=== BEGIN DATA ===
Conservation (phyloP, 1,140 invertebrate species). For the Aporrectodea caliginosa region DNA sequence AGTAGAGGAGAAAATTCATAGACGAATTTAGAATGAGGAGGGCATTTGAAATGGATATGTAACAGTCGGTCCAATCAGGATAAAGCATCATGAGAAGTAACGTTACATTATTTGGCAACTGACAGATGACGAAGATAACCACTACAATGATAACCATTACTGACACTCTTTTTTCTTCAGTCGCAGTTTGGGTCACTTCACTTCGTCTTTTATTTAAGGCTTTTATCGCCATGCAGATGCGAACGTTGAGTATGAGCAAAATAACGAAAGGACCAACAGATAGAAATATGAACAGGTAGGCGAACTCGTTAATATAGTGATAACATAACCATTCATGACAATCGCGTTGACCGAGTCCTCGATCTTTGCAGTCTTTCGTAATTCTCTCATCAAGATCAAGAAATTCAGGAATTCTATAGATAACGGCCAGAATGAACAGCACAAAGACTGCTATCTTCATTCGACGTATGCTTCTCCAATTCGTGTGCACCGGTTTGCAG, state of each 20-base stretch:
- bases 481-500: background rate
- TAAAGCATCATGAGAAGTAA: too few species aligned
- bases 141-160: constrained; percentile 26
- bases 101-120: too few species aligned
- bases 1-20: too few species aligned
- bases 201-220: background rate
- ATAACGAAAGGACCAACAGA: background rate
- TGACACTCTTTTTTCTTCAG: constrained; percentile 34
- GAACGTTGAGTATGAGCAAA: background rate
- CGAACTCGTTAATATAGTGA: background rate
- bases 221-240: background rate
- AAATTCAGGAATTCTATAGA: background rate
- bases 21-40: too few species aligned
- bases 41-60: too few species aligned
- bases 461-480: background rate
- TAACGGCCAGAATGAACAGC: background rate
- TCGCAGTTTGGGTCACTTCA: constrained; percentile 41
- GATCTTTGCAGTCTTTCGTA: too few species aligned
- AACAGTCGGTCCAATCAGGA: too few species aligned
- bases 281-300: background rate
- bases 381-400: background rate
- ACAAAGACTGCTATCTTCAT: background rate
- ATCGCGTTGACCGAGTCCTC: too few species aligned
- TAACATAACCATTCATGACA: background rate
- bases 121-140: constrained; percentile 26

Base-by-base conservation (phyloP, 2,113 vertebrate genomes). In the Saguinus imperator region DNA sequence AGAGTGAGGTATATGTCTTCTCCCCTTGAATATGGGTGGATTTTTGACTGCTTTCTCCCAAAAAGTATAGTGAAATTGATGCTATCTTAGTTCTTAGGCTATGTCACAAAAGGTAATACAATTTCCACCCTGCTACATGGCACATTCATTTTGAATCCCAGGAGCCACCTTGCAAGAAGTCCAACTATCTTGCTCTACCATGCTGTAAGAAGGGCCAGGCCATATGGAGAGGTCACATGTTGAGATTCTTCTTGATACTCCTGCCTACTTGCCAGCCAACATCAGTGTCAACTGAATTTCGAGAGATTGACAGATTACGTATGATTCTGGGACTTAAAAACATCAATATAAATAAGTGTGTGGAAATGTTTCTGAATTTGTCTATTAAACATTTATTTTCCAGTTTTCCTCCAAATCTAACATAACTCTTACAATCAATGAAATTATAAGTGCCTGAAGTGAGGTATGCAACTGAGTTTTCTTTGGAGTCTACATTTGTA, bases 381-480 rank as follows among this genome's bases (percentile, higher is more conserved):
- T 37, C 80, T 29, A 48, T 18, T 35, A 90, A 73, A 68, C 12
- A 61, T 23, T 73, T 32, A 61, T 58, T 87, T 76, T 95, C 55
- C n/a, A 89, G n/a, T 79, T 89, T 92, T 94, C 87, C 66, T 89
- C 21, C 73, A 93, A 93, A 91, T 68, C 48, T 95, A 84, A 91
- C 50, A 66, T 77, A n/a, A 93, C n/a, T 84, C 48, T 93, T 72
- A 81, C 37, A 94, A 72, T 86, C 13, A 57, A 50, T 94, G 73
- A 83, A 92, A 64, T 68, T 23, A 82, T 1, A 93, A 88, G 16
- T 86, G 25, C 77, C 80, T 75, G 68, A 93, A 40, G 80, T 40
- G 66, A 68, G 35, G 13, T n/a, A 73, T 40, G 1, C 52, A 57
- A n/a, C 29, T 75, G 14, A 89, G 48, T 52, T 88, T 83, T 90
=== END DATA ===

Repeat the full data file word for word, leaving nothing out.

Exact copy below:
Conservation (phyloP, 1,140 invertebrate species). For the Aporrectodea caliginosa region DNA sequence AGTAGAGGAGAAAATTCATAGACGAATTTAGAATGAGGAGGGCATTTGAAATGGATATGTAACAGTCGGTCCAATCAGGATAAAGCATCATGAGAAGTAACGTTACATTATTTGGCAACTGACAGATGACGAAGATAACCACTACAATGATAACCATTACTGACACTCTTTTTTCTTCAGTCGCAGTTTGGGTCACTTCACTTCGTCTTTTATTTAAGGCTTTTATCGCCATGCAGATGCGAACGTTGAGTATGAGCAAAATAACGAAAGGACCAACAGATAGAAATATGAACAGGTAGGCGAACTCGTTAATATAGTGATAACATAACCATTCATGACAATCGCGTTGACCGAGTCCTCGATCTTTGCAGTCTTTCGTAATTCTCTCATCAAGATCAAGAAATTCAGGAATTCTATAGATAACGGCCAGAATGAACAGCACAAAGACTGCTATCTTCATTCGACGTATGCTTCTCCAATTCGTGTGCACCGGTTTGCAG, state of each 20-base stretch:
- bases 481-500: background rate
- TAAAGCATCATGAGAAGTAA: too few species aligned
- bases 141-160: constrained; percentile 26
- bases 101-120: too few species aligned
- bases 1-20: too few species aligned
- bases 201-220: background rate
- ATAACGAAAGGACCAACAGA: background rate
- TGACACTCTTTTTTCTTCAG: constrained; percentile 34
- GAACGTTGAGTATGAGCAAA: background rate
- CGAACTCGTTAATATAGTGA: background rate
- bases 221-240: background rate
- AAATTCAGGAATTCTATAGA: background rate
- bases 21-40: too few species aligned
- bases 41-60: too few species aligned
- bases 461-480: background rate
- TAACGGCCAGAATGAACAGC: background rate
- TCGCAGTTTGGGTCACTTCA: constrained; percentile 41
- GATCTTTGCAGTCTTTCGTA: too few species aligned
- AACAGTCGGTCCAATCAGGA: too few species aligned
- bases 281-300: background rate
- bases 381-400: background rate
- ACAAAGACTGCTATCTTCAT: background rate
- ATCGCGTTGACCGAGTCCTC: too few species aligned
- TAACATAACCATTCATGACA: background rate
- bases 121-140: constrained; percentile 26

Base-by-base conservation (phyloP, 2,113 vertebrate genomes). In the Saguinus imperator region DNA sequence AGAGTGAGGTATATGTCTTCTCCCCTTGAATATGGGTGGATTTTTGACTGCTTTCTCCCAAAAAGTATAGTGAAATTGATGCTATCTTAGTTCTTAGGCTATGTCACAAAAGGTAATACAATTTCCACCCTGCTACATGGCACATTCATTTTGAATCCCAGGAGCCACCTTGCAAGAAGTCCAACTATCTTGCTCTACCATGCTGTAAGAAGGGCCAGGCCATATGGAGAGGTCACATGTTGAGATTCTTCTTGATACTCCTGCCTACTTGCCAGCCAACATCAGTGTCAACTGAATTTCGAGAGATTGACAGATTACGTATGATTCTGGGACTTAAAAACATCAATATAAATAAGTGTGTGGAAATGTTTCTGAATTTGTCTATTAAACATTTATTTTCCAGTTTTCCTCCAAATCTAACATAACTCTTACAATCAATGAAATTATAAGTGCCTGAAGTGAGGTATGCAACTGAGTTTTCTTTGGAGTCTACATTTGTA, bases 381-480 rank as follows among this genome's bases (percentile, higher is more conserved):
- T 37, C 80, T 29, A 48, T 18, T 35, A 90, A 73, A 68, C 12
- A 61, T 23, T 73, T 32, A 61, T 58, T 87, T 76, T 95, C 55
- C n/a, A 89, G n/a, T 79, T 89, T 92, T 94, C 87, C 66, T 89
- C 21, C 73, A 93, A 93, A 91, T 68, C 48, T 95, A 84, A 91
- C 50, A 66, T 77, A n/a, A 93, C n/a, T 84, C 48, T 93, T 72
- A 81, C 37, A 94, A 72, T 86, C 13, A 57, A 50, T 94, G 73
- A 83, A 92, A 64, T 68, T 23, A 82, T 1, A 93, A 88, G 16
- T 86, G 25, C 77, C 80, T 75, G 68, A 93, A 40, G 80, T 40
- G 66, A 68, G 35, G 13, T n/a, A 73, T 40, G 1, C 52, A 57
- A n/a, C 29, T 75, G 14, A 89, G 48, T 52, T 88, T 83, T 90